Latest quote
posted Jan 27, 2013
We are all flowers planted on this earth, which God plucks in His own good time: some a little sooner, some a little later … Father and son may we meet in Paradise. I, poor little moth, go first.
St. Jean-Théophane Vénard
Initial impression of Russell (after reading A Free Man's Worship and Am I An Atheist Or An Agnostic?)
posted Nov 16, 2012

So… I decided to take of Bertrand Russell. I got a few of his essays and I loaded them onto my nook and I started to read.

Immediately I saw how brilliant the man was, and how Dawkins and the other three horsemen would have been unworthy to even kiss his posterior. His explanations finally resolved some of the questions of, "How on earth could you really believe that?" and his writings were, to be honest, beautiful, in their way.

Then he made the same mistakes as the "four horsemen". I saw the same types of arguments relying on the same types of evidences which are so bankrupt in his inept intellectual descendants. There were the classic maneuvers which boil down to what I can only assume is a willful ignorance of theology and history.

One example, which Dawkins lifted almost verbatim, was the fact that Christ called his mother "woman".

An Introduction to Western Philosophy
By McGinniss, Matthew
posted Sep 18, 2012

Normally I prefer to wait at least a couple weeks after reading a book to review it. Giving oneself time for digestion is an important part of the review process to me, and often I find myself drawing conclusions later that I would not have have drawn when the book was just finished. I'd like to think that it also allows for a little more objectivity in my writing. This book, however, I felt the need to review immediately.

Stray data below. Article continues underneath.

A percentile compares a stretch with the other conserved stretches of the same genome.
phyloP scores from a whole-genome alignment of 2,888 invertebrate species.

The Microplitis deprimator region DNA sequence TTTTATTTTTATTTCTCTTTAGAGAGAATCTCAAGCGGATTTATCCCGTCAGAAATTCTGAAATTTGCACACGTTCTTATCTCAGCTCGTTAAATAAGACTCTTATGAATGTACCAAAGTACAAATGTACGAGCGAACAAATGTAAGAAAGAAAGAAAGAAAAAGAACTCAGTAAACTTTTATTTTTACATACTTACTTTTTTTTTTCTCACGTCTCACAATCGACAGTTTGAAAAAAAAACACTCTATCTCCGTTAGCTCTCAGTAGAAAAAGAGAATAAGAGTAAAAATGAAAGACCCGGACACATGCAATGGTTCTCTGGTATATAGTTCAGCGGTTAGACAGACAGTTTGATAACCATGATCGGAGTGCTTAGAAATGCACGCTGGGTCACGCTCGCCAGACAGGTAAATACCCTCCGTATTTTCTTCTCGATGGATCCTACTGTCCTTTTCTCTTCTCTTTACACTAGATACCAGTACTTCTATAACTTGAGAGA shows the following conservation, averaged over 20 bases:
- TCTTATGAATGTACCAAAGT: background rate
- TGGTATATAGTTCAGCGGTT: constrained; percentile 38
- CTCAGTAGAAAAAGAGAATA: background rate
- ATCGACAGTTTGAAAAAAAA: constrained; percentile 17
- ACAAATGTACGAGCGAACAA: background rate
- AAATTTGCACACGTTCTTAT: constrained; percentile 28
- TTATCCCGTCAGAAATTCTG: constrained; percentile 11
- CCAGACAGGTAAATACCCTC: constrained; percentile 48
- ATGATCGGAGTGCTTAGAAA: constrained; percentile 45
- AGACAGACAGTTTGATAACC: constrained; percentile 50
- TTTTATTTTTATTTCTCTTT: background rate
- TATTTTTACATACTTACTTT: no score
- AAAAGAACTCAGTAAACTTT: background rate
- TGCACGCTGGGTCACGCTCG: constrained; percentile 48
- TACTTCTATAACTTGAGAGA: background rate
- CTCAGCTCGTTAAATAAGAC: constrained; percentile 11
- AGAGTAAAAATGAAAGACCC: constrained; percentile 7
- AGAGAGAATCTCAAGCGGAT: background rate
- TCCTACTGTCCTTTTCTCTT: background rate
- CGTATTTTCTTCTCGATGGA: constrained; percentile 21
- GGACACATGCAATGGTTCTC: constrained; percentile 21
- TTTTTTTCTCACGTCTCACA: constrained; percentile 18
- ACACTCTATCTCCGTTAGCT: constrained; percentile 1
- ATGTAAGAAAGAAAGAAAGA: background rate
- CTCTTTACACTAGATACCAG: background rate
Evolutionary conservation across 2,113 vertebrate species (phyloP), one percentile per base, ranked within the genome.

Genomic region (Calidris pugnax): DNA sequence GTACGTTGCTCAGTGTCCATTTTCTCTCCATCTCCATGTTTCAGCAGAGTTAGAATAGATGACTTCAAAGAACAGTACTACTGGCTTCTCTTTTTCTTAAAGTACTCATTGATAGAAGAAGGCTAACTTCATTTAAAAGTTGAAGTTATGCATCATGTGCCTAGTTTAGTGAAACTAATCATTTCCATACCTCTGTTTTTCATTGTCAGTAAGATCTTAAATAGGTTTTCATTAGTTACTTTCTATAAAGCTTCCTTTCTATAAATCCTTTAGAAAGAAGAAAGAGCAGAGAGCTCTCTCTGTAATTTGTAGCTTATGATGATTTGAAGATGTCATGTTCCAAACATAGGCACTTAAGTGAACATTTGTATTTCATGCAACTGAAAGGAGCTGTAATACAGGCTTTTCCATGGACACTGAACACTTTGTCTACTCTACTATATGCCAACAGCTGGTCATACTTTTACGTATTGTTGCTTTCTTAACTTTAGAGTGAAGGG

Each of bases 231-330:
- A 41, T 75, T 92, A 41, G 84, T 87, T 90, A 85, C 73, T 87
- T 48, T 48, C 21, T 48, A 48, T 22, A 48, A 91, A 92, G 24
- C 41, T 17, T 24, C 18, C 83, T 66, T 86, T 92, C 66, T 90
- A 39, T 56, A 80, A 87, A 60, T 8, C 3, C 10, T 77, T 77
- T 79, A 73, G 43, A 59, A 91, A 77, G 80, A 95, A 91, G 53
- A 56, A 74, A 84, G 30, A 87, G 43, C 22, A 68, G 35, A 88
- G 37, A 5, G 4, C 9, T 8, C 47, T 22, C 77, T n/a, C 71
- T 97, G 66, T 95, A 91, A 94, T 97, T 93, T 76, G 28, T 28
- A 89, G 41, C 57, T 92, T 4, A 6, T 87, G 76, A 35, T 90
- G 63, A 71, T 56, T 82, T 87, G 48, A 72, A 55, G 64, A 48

Hilaire Belloc once pointed out that it is more common to find mis-statements about the middle ages than it is to find accurate ones. And that these mis-statements say more about the authors than they actually say about the state of affairs in medieval Europe. I wonder what he might think of this book.

Not only does the author get the dominant philosopher of the middle ages wrong (he says that Aristotelian thought was dominant when the Platonic school reigned supreme from the early Church until a 13th century Dominican Monk reconciled the Stagirite with Christian thought), but he also has the audacity (? stupidity) to assert that there were no philosophers after Seneca and before Montaigne.

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